If I have not already exhausted the patience of my readers, I would

like to seize this opportunity perhaps the last I shall have of

addressing so many friends at once of putting on record some ideas that

have occurred to me, as to books desirable to be written–which I

should much like to attempt, but may not ever have the time or power to

carry through–in the hope that, if I should fail (and the years are

gliding away very fast) to finish the task I have set myself, other

hands may take it up.

First, a Child’s Bible. The only real essentials of this would be,

carefully selected passages, suitable for a child’s reading

and pictures. One principle of selection, which I would adopt, would be

that Religion should be put before a child as a revelation of love no

need to pain and puzzle the young mind with the history of crime and

punishment. (On such a principle I should, for example, omit the

history of the Flood.) The supplying of the pictures would involve no

great difficulty: no new ones would be needed: hundreds of excellent

pictures already exist, the copyright of which has long ago expired,

and which simply need photo-zincography, or some similar process, for

their successful reproduction. The book should be handy in size with a

pretty attractive looking cover–in a clear legible type–and, above all,

with abundance of pictures, pictures, pictures!

Secondly, a book of pieces selected from the Bible–not single texts,

but passages of from 10 to 20 verses each–to be committed to memory.

Such passages would be found useful, to repeat to one’s self and to

ponder over, on many occasions when reading is difficult, if not

impossible: for instance, when lying awake at night–on a railway-journey

–when taking a solitary walk-in old age, when eye-sight is failing of

wholly lost–and, best of all, when illness, while incapacitating us for

reading or any other occupation, condemns us to lie awake through many

weary silent hours: at such a time how keenly one may realise the truth

of David’s rapturous cry ‘O how sweet are thy words unto my throat: yea,

sweeter than honey unto my mouth!’

I have said ‘passages,’ rather than single texts, because we have no

means of recalling single texts: memory needs links, and here are none:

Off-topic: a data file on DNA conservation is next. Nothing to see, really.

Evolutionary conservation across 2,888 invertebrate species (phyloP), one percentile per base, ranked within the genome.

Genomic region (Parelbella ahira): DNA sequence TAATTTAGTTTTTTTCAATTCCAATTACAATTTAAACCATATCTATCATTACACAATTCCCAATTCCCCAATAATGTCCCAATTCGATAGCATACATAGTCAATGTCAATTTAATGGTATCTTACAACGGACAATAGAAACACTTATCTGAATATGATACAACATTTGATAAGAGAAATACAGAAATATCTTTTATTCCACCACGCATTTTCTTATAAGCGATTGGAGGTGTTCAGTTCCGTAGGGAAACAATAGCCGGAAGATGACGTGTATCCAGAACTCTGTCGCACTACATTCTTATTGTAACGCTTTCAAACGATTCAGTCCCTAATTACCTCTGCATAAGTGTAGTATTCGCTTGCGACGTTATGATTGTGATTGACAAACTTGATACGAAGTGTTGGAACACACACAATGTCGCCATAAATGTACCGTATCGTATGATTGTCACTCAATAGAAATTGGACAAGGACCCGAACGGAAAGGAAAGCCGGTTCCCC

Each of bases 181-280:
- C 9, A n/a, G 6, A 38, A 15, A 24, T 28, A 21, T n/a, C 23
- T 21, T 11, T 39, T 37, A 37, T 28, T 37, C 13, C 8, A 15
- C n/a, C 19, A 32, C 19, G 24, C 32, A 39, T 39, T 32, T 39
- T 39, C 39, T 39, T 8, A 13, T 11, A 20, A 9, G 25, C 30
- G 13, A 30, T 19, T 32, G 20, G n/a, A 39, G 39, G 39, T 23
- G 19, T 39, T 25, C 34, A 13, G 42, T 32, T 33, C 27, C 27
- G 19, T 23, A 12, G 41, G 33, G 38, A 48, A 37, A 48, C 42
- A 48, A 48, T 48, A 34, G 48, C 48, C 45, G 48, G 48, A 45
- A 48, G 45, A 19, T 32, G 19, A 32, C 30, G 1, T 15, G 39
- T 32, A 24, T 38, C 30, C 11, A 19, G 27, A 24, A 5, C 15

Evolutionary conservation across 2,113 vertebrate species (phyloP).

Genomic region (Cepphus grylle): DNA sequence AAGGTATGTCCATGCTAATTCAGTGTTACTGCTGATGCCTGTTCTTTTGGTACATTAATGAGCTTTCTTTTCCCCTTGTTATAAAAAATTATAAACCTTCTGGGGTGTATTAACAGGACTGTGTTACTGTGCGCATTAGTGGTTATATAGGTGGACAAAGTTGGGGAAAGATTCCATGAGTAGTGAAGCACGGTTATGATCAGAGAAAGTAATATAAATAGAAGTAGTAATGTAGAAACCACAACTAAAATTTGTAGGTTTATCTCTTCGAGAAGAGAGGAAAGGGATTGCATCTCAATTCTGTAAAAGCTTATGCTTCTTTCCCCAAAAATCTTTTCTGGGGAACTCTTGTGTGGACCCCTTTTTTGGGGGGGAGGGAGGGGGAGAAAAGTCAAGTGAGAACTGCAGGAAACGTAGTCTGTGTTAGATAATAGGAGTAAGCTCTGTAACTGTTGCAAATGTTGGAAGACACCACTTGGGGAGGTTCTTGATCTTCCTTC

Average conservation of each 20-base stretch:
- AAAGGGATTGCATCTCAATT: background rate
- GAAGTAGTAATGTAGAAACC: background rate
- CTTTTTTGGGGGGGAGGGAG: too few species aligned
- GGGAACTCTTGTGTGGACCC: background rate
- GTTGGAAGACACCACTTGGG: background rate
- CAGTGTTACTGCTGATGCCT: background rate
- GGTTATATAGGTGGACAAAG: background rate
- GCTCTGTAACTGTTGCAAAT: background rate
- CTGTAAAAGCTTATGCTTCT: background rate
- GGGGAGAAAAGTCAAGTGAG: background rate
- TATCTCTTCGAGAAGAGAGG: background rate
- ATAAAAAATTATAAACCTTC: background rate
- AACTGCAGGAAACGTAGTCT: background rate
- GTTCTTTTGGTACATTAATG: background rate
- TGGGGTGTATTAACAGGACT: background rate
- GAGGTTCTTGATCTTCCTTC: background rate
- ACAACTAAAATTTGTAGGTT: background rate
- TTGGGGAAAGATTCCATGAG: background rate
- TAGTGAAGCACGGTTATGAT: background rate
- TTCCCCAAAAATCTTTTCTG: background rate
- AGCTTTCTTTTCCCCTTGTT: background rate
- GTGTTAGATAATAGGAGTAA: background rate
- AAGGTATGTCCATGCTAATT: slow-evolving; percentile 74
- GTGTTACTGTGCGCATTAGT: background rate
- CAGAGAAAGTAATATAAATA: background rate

one may have a hundred texts stored in the memory, and not be able to

recall, at will, more than half-a-dozen–and those by mere chance:

whereas, once get hold of any portion of a chapter that has been

committed to memory, and the whole can be recovered: all hangs together.

Thirdly, a collection of passages, both prose and verse, from books

other than the Bible. There is not perhaps much, in what is called

‘un-inspired’ literature (a misnomer, I hold: if Shakespeare was not

inspired, one may well doubt if any man ever was), that will bear the

process of being pondered over, a hundred times: still there are such

passages–enough, I think, to make a goodly store for the memory.

These two books of sacred, and secular, passages for memory–will serve

other good purposes besides merely occupying vacant hours: they will

help to keep at bay many anxious thoughts, worrying thoughts,

uncharitable thoughts, unholy thoughts. Let me say this, in better

words than my own, by copying a passage from that most interesting book,

Robertson’s Lectures on the Epistles to the Corinthians, Lecture XLIX.

“If a man finds himself haunted by evil desires and unholy images,

which will generally be at periodical hours, let him commit to

memory passages of Scripture, or passages from the best writers in

verse or prose. Let him store his mind with these, as safeguards to

repeat when he lies awake in some restless night, or when despairing

imaginations, or gloomy, suicidal thoughts, beset him. Let these be to

him the sword, turning everywhere to keep the way of the Garden of Life

from the intrusion of profaner footsteps.”

Fourthly, a “Shakespeare” for girls: that is, an edition in which

everything, not suitable for the perusal of girls of (say) from 10 to 17,

should be omitted. Few children under 10 would be likely to understand

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Categories: Carroll, Lewis